Democrats on the Senate Judiciary Committee are using the popular cry for jobs to promote patent reform legislation.
Their bill, now named "The Patent Reform Act; Promoting American Innovation, Creating American Jobs, Growing America’s Economy," is set to hit the floor late Monday afternoon.
Judiciary Chairman Patrick Leahy (D-Vt.) said the bill’s measure to prevent the diversion of fees collected for patent registrations to other federal agencies would allow the U.S. Patent and Trademark Office to process a backlog of about 700,000 applications — thus creating jobs.
“It is a critical part of our jobs agenda,” Leahy said last week. “Hundreds of thousands of patent applications are stalled at the Patent and Trademark Office. Among those is the application for the next great invention."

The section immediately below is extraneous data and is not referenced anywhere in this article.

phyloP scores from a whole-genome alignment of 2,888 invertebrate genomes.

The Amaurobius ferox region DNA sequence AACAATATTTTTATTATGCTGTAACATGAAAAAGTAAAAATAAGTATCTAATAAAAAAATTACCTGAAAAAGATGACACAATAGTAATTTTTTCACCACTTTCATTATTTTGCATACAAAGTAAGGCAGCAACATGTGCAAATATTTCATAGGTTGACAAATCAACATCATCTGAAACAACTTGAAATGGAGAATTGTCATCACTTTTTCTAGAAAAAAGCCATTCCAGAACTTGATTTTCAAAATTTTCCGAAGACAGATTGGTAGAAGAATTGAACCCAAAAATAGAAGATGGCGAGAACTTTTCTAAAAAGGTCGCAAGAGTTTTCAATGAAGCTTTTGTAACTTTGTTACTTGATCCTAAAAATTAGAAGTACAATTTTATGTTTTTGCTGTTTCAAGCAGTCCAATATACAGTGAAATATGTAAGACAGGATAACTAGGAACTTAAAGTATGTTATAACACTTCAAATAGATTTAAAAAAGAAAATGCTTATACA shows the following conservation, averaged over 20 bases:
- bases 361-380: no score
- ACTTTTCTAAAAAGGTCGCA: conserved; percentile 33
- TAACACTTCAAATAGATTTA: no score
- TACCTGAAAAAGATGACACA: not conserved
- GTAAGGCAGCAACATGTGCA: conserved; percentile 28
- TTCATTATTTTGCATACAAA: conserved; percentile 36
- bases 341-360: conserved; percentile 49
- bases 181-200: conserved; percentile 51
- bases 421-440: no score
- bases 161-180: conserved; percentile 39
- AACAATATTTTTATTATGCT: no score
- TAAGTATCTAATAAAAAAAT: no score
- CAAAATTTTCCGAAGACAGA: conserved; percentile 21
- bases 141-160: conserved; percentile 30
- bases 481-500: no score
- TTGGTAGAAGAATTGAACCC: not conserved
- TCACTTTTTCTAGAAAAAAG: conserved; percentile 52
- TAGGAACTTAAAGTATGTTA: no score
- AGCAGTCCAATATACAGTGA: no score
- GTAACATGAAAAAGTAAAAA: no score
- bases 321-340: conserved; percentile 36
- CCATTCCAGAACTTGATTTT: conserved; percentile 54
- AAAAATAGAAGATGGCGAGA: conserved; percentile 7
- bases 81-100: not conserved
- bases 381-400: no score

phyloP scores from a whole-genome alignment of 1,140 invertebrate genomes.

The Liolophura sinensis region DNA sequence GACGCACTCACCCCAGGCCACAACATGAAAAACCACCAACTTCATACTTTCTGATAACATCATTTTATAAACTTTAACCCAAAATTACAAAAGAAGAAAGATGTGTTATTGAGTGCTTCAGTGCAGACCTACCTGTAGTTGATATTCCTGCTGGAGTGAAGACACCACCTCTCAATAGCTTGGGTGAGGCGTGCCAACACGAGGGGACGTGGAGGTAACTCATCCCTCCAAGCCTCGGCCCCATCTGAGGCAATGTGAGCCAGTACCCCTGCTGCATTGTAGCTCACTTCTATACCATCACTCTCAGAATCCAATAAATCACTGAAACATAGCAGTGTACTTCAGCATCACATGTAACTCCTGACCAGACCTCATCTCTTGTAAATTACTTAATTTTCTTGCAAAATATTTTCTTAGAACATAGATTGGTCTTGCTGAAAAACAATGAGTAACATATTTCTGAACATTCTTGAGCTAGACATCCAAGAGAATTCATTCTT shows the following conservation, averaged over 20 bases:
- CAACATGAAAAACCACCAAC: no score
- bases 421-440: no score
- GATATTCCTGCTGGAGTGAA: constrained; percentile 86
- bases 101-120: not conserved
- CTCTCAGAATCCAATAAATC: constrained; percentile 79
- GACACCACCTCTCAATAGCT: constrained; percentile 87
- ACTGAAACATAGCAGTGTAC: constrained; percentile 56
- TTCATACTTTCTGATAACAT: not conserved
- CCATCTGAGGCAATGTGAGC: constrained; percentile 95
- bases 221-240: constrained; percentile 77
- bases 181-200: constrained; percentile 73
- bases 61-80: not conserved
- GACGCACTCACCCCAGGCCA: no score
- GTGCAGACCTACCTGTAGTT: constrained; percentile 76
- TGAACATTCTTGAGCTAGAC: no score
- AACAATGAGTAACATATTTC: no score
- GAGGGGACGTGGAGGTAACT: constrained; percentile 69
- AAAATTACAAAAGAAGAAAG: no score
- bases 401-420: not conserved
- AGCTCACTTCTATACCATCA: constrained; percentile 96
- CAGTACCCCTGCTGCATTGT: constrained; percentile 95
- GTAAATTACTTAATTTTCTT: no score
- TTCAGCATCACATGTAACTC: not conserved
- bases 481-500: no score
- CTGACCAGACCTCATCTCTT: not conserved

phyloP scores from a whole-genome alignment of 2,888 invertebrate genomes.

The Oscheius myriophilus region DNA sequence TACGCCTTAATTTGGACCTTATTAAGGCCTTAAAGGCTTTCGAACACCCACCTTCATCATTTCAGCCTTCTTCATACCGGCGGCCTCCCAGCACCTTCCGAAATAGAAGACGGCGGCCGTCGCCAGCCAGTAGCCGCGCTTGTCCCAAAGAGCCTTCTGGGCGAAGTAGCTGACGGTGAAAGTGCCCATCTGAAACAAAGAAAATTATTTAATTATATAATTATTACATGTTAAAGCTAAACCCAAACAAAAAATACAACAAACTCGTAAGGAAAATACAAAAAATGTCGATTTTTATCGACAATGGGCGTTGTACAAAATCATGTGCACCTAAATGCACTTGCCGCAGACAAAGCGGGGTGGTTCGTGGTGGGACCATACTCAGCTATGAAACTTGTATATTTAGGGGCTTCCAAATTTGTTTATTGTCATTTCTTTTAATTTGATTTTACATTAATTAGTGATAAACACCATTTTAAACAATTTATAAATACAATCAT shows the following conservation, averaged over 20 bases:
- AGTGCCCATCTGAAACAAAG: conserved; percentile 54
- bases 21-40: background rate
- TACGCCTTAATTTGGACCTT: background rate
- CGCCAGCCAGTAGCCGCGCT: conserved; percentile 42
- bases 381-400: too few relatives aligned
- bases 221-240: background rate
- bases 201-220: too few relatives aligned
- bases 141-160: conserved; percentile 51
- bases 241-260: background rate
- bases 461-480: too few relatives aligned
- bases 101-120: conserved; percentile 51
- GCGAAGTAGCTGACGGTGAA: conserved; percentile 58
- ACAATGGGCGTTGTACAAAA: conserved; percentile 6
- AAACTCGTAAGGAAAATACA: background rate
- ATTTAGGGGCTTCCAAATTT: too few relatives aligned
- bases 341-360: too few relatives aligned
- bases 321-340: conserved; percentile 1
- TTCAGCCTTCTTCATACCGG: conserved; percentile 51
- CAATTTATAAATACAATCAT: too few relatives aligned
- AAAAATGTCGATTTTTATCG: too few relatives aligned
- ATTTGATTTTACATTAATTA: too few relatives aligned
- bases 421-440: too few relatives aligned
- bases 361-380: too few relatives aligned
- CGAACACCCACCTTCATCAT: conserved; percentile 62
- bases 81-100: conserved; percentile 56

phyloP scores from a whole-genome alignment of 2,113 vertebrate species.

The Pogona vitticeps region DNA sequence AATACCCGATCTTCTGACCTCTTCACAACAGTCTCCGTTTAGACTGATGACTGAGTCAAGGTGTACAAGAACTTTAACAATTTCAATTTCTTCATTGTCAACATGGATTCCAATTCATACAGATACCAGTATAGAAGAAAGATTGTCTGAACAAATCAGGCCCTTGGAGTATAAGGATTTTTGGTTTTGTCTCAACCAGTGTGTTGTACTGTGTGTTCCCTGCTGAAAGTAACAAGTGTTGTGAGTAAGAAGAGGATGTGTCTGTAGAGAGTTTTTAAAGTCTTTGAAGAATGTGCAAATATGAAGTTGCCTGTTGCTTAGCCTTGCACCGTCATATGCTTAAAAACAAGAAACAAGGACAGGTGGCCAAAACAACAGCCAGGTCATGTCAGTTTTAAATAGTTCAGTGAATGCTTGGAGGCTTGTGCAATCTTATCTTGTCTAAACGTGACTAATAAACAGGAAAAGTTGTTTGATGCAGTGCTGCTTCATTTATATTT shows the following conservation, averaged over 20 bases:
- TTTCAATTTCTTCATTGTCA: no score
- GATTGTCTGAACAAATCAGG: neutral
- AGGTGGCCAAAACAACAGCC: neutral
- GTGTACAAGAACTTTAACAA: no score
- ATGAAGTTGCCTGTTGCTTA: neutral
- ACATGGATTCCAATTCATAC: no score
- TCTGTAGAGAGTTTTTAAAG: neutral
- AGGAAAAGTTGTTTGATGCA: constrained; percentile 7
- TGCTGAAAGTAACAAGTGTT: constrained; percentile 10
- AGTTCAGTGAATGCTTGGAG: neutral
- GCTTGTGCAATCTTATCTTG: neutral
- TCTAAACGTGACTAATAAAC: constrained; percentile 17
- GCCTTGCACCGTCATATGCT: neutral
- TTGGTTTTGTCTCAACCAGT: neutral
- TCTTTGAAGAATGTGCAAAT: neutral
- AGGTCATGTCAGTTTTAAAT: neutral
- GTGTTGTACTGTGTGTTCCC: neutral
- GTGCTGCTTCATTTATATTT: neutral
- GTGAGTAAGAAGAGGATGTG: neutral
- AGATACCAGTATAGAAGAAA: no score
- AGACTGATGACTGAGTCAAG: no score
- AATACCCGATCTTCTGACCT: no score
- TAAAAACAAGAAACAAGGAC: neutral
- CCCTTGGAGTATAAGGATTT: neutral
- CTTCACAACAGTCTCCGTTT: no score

Companies or individuals must currently pay between $500 and $1,000 to apply for a patent. The Patent Office is completely fee-funded, and Congress diverts tens of millions of dollars a year to other federal projects.
A barrage of e-mails from the Judiciary Committee’s press office in the days leading up to the introduction have also emphasized the bill’s job-creation potential.
"Updating our patent system … must be a component of the government’s efforts to bolster economic development, sustain American innovation, and protect American jobs," according to one e-mail Monday.
It remains unclear how much work will be done on the patent reform bill this week, and how much will be displaced by the budget extension fight.